Organizational Structures - Team

This type of organization focuses all resources on projects. Many organizations today establish cross functional task force teams to handle strategic and crucial projects.

These teams are an example of a project team organization structure. Typically resources are assigned full time to a project and they form the core team. The core team is supplemented with other expertise on an as needed basis. 

The role of the functional manager is eliminated or they act as internal technical consultants to the project team, and the project manager is responsible for the project budget, scope, schedule and all other resource, contractual and customer issues. 

This type of organizational structure is suitable for fixed price fixed time contracts. Organizations that adopt this kind of organization structures will need to insure that their financial and other corporate systems are setup for project data collection and reporting. 

Ideally project managers should have the authority to hire outside consultants or resources to keep the project on track.

Organizational Structures - Matrix

In this type of organization structure resources are still grouped by their functional skills, however work is primarily done through projects and a single point of contact (project manager / project coordinator) for each project is established.

Ideally, the project managers are grouped in a separate unit or department and they are responsible for the successful delivery of projects from concept to product release. Resources working on projects in a matrix environment report to their functional line manager as well as to the project manager for their project. This can become a source of conflict as the functional manager views their own role as being responsible for the work of their resources across all projects, while the project manager is responsible for a specific project.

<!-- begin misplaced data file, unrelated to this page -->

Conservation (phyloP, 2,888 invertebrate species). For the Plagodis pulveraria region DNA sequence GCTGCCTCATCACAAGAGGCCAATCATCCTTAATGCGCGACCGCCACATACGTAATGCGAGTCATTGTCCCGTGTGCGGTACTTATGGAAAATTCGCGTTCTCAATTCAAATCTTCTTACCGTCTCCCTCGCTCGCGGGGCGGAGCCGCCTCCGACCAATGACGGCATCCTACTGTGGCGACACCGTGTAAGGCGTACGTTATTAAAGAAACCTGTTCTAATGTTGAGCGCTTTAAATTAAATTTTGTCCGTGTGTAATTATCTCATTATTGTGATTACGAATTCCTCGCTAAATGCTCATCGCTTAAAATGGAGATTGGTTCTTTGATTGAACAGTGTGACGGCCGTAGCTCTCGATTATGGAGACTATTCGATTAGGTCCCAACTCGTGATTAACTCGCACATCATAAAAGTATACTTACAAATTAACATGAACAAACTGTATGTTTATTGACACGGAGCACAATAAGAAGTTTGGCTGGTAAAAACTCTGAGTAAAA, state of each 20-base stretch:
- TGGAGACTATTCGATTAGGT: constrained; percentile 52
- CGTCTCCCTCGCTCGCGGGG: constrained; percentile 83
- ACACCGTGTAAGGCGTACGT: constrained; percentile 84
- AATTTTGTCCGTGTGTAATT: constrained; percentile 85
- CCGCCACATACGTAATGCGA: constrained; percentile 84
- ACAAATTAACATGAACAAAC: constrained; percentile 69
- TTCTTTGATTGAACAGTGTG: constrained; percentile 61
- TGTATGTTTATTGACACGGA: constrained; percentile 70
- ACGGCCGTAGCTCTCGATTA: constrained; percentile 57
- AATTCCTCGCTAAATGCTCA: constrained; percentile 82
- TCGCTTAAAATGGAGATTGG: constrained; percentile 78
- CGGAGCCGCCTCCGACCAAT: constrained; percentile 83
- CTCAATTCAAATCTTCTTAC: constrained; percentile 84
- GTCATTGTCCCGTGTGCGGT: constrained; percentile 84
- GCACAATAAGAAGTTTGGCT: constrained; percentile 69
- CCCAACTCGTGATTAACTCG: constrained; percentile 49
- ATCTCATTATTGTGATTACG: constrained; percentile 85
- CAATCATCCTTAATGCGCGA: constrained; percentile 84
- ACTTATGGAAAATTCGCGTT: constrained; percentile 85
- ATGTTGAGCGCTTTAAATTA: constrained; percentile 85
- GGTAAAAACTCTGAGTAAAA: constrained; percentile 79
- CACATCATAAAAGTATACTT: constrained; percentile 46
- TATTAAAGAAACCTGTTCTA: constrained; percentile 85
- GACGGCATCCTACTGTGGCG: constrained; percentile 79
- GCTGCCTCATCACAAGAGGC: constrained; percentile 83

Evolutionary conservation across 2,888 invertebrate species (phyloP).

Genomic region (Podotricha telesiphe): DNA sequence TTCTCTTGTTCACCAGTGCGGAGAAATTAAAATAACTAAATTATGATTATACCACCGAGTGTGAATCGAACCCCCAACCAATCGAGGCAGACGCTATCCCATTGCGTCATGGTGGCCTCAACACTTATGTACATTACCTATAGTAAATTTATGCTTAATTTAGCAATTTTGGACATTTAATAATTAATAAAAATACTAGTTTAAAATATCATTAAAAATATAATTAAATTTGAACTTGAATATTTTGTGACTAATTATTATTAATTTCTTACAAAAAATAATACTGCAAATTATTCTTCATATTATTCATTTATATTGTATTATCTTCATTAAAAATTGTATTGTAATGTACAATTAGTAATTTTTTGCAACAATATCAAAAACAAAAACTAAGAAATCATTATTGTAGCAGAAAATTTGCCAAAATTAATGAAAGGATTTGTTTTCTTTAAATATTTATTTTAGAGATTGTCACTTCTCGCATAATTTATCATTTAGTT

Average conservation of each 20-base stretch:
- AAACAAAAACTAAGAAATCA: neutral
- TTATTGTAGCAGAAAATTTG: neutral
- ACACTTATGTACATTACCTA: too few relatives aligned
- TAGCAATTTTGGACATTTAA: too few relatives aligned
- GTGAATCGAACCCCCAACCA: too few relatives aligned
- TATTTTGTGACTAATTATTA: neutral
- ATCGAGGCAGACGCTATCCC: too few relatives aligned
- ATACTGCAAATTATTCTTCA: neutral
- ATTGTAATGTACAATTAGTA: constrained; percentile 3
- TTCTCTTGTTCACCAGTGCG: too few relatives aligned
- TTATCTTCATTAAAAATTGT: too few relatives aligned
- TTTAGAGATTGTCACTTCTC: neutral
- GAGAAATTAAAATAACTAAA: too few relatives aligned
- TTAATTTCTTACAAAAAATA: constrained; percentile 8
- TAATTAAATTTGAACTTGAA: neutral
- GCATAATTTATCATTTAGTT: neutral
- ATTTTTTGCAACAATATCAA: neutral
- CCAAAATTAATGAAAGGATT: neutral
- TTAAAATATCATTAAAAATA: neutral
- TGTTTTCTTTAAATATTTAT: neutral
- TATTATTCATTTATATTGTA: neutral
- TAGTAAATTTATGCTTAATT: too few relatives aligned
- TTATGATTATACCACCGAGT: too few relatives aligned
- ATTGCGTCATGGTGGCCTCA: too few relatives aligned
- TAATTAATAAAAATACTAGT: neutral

With multiple project assignments resource’s priorities can shift as they are now assigned to more than one project at the same time. Establishing clear roles and responsibilities for functional and project managers is important for the better utilization of this type of organization structure. 

The matrix organization is suitable for large projects that require significant cross-functional resources, and with a project manager in charge, there is a better overall project communications. This type of structure can foster better project resource team spirit. To run projects efficiently in a matrix organization, project managers should own the project budget and should be able to plan for and communicate in advance resource requirements.

Organizational Structures - Functional

In this type of organization structure resources are grouped into functional specific units or departments based on their functional and or technical skills, and are excellent for operation (on going) type activities and they are also useful for managing small projects where the majority of the technical work is done within the same unit.

These types of organization structures, fall short in terms of timely delivery in a situation that requires extensive cross functional communication and cooperation. There s a chance of failure due to the lack of project ownership as resources in general will view their part of the project as part of their regular work and once they are done with their part they have nothing to do with the project. The project leader has little or no authority over resources outside of his / her department or unit.

Project Environment

For a project to be successful, there's a need to define its environment in terms of organizational structures, project classifications, portfolio project management, resource commitment, ...

Project Management Life Cycle